The holidays bring out the best in me, if you consider irrational expectations, erratic overbuying of useless and unwanted gifts and crying jags, the best of me. Which they very well may be. When child number three was suddenly having difficulty breathing, unable to speak, but looking at me with horror, pointing at his throat and mouthing the words, “help me,” I did what any panicked, overdramatic mother would do — I called 911. His breathing was restored to a normal rate and I had him calmed down in enough time to cancel the 911 call. I won’t give you the actual stopwatch time this required, because that would be embarrassing. Let’s just say I hadn’t yet counted to sixty. We did go to the pediatrician and luckily, for my dignity anyway, Kid 3 had another episode on the exam table — lucky because the ped couldn’t dismiss me as an insane overprotective helicopter mother, which I am, just not this particular time. My six-year old, 30 pound son perched on the edge of the table, stared straight ahead and said, “I’m not gonna make it, am I?” Huh? What the hell is this kid watching when I’m not at home? Back-to-back episodes of House? I assured him that he would “make it” but he didn’t buy it. I told the doc the kid was worried about making it and the doc told him too that he would, indeed, make it. “No! I’m not gonna make it — how do you know?” the little cherub snarled. Doc did a strep test, which consists of jamming a q-tip as far down a kid’s throat as possible. Kid screamed and when doc left the room to run the test, kid said, “He’ll never get it out — it’s in there forever,” What’s in there forever? I asked cherub — “The rattle! The rattle you told him I have in my chest!” Ohhh. Remind me to use more abstract descriptions in the future. We marched out of the office to get cherub’s prescription filled. “I’m not supposed to take drugs,” he informed me. Okay. But I can.
Next day, less than 24 hours later, Kid 2 dared himself to drink hot sauce and since he’s a guy that never turns down a dare, even when he is the source of the dare, he put the bottle to his lips and started chugging. It was so hot that when he pulled the bottle away from his face, he started jumping up and down. Let me emphasize, when he pulled the still open bottle from his lips, he started boinging around the room, spraying hot sauce everywhere, but especially directly into his little eyeballs. Much screaming and careening, blinded, ensued. I resisted calling 911, instead calling my ER nurse mother while shouting at my daughter to google “tabasco in eyes” and throwing glasses of water in the direction of my son as he caromed. Kid 3 helpfully shouted, “New house rule, new house rule! No jumping with open hot sauce!” Happy holidays to the 911 operators and ER nurses everywhere.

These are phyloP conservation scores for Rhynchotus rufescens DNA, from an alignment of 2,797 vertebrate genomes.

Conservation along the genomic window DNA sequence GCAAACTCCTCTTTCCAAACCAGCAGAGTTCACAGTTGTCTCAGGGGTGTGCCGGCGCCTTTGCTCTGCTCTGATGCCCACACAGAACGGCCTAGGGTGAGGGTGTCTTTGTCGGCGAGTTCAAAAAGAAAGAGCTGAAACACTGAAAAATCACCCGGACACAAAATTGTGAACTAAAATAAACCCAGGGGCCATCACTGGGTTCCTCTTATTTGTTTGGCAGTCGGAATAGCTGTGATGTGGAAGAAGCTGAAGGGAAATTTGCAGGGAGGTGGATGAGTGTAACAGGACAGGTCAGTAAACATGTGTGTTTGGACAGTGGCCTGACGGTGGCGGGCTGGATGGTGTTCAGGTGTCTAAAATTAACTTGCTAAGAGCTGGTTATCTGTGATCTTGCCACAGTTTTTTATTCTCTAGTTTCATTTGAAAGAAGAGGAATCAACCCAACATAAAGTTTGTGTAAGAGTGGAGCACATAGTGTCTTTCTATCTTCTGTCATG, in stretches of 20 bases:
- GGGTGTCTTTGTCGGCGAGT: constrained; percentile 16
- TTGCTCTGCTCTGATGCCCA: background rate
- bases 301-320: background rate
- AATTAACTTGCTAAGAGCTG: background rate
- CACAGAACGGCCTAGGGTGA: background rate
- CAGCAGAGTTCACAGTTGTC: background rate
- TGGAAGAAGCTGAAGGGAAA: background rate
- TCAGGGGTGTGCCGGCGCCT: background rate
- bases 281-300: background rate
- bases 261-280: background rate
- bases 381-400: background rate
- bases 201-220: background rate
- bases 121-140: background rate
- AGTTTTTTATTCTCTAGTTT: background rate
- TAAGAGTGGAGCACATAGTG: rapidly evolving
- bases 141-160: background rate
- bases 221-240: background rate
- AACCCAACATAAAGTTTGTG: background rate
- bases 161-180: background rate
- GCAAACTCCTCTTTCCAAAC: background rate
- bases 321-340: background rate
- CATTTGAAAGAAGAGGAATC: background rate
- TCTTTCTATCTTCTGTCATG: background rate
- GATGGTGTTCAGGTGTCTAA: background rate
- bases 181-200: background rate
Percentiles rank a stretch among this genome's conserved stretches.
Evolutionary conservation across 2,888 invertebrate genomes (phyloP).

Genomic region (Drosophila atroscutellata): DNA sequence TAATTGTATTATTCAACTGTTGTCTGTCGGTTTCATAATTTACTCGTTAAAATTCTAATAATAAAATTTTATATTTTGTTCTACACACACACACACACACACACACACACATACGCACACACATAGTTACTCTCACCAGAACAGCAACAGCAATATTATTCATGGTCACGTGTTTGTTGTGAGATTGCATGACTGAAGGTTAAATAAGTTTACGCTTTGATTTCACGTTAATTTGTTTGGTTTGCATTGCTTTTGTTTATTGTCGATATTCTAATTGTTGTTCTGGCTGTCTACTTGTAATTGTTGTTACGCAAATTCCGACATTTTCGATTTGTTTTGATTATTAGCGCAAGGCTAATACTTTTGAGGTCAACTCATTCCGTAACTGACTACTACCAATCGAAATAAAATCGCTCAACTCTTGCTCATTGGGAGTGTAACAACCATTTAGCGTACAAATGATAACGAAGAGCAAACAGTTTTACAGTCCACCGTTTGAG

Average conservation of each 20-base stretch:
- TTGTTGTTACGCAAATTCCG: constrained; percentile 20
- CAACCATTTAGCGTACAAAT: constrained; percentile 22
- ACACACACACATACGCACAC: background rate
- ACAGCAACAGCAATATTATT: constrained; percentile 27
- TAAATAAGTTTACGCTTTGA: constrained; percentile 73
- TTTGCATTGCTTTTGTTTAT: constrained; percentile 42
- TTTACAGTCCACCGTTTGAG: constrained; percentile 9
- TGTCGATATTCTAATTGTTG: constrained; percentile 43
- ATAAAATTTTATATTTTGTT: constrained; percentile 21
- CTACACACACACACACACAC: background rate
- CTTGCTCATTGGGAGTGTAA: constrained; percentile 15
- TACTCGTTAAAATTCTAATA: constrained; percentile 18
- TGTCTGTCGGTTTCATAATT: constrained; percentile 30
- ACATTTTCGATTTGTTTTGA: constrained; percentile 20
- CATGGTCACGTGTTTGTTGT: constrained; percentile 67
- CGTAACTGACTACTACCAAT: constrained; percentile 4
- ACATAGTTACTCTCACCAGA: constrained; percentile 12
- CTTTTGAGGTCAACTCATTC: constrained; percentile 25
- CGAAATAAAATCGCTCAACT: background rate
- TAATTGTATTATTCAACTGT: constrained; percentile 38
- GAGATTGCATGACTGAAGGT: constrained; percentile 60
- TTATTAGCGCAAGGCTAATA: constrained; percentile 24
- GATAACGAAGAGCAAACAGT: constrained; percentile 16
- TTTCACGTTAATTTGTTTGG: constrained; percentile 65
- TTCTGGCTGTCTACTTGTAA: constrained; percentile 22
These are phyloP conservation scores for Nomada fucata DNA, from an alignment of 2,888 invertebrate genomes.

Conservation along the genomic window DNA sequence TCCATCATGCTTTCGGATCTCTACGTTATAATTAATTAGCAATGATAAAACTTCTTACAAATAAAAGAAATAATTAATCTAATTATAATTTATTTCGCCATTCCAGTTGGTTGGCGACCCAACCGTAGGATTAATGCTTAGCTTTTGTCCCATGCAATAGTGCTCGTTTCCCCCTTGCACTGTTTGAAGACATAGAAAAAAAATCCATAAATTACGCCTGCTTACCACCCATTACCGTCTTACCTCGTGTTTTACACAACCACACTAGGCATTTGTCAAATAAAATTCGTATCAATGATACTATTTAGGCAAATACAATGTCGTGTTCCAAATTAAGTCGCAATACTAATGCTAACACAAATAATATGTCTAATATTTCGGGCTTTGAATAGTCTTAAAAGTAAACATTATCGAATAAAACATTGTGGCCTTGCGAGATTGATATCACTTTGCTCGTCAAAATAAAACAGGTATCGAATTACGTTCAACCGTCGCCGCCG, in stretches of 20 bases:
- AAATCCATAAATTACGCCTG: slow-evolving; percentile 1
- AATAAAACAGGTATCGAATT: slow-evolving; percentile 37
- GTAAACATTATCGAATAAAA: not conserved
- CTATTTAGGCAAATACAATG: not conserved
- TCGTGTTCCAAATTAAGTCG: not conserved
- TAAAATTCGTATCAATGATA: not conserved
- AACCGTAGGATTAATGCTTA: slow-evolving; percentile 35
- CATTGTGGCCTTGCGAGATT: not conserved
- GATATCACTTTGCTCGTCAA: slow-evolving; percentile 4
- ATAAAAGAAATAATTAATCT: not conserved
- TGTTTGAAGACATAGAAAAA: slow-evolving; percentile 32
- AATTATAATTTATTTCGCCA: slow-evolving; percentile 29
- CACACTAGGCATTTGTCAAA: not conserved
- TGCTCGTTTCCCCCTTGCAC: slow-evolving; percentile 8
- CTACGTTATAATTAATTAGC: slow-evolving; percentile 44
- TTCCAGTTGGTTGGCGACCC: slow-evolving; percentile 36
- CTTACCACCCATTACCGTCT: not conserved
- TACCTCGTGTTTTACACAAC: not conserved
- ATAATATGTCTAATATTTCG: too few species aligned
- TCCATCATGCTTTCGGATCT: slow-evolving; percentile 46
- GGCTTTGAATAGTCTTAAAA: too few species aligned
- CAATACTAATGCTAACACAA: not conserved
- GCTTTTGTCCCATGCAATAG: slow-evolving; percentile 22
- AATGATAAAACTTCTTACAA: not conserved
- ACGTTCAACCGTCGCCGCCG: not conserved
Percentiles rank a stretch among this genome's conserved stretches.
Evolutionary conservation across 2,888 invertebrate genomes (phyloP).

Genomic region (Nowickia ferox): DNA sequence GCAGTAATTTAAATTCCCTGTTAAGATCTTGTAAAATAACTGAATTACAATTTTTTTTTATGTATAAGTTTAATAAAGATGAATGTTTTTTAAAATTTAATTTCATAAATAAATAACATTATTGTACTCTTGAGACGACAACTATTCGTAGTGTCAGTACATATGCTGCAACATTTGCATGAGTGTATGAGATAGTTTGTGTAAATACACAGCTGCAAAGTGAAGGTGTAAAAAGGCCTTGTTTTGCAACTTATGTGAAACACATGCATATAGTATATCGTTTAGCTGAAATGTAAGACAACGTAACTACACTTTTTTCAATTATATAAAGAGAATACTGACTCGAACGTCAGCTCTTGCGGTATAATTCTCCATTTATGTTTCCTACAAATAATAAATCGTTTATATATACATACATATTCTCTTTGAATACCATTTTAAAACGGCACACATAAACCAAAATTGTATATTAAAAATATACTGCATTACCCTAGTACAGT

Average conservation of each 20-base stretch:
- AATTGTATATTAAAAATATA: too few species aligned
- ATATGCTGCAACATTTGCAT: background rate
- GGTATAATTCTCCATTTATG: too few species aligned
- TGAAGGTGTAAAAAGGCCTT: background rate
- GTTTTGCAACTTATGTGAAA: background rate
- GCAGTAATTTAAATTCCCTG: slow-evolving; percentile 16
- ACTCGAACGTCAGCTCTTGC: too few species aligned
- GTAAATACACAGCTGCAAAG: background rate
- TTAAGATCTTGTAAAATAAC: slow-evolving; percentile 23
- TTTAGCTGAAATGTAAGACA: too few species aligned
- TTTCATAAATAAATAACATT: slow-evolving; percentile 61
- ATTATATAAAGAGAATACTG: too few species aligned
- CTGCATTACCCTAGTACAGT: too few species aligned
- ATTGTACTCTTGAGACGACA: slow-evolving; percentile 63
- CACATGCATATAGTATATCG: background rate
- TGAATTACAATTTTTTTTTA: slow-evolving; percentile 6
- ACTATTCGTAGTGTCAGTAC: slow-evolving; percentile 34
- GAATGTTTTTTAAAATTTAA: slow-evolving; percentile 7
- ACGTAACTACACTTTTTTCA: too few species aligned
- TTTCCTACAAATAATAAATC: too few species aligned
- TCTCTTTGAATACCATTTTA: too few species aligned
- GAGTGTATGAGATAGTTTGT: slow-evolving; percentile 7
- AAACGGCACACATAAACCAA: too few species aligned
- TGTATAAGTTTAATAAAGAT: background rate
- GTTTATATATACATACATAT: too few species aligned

Of course she was beheaded, she should have been beheaded and if she hadn’t been, I would travel back in time and do the deed myself. Yes, as hard as it is to believe, I have lost my love of Lady Jane Grey and it is entirely related to the fact that the Tudor teen is the only thing standing between me and graduation next month. True, I’ve been immersed in Tudor history for the past nine years, having read at least 17 books (including the historical fiction bodice-rippers) on Lady Jane, alone. Yet this thesis paper (Religious Zealotry in Pubescent Girls, as Manifested in Lady Jane Grey) is going to be the death of me. All I’m doing is writing this damn paper, ignoring my family, eating junk food and not running or riding — so add that I’m getting fat and you’ve got a pretty good picture of how I’m looking and feeling: not good.
I do find solace in the new puppy, though I would find even more if she was progressing in the house-training department. But she isn’t. And while some may find it difficult to sleep with a puppy on your head, thanks to my love of and commitment to shut-eye, I’m pushing through.
I can still sleep
A week in Greece, touring ruins — old ruins, new ruins, feeling ruined in all sorts of ways. Old ruins like Delos, the Parthenon, Ancient Thera, the usual. New ruins like the hundreds, if not thousands, of abandoned construction sites. Despite the protests of the locals — “each year is better than the last,” the half-built buildings with rusted iron stabilizers sticking out, open bags of concrete and picked over shells of cranes that clearly hadn’t operated in at least 2-3 years, told a very different story. I was ruined because in between racing around ruins and running up and down hills (those Greeks know a thing or two about scenery and the drama of a mountain view) was spent trying not to (once again) rip my skin off. Though for some reason, this time around, scraping it off with a dagger or straight razor was not as appealing as burning it off with a blowtorch. Pointedly asked hubby when getting on the motorcycle “Where is that exhaust pipe that I’m not supposed to press my leg against?”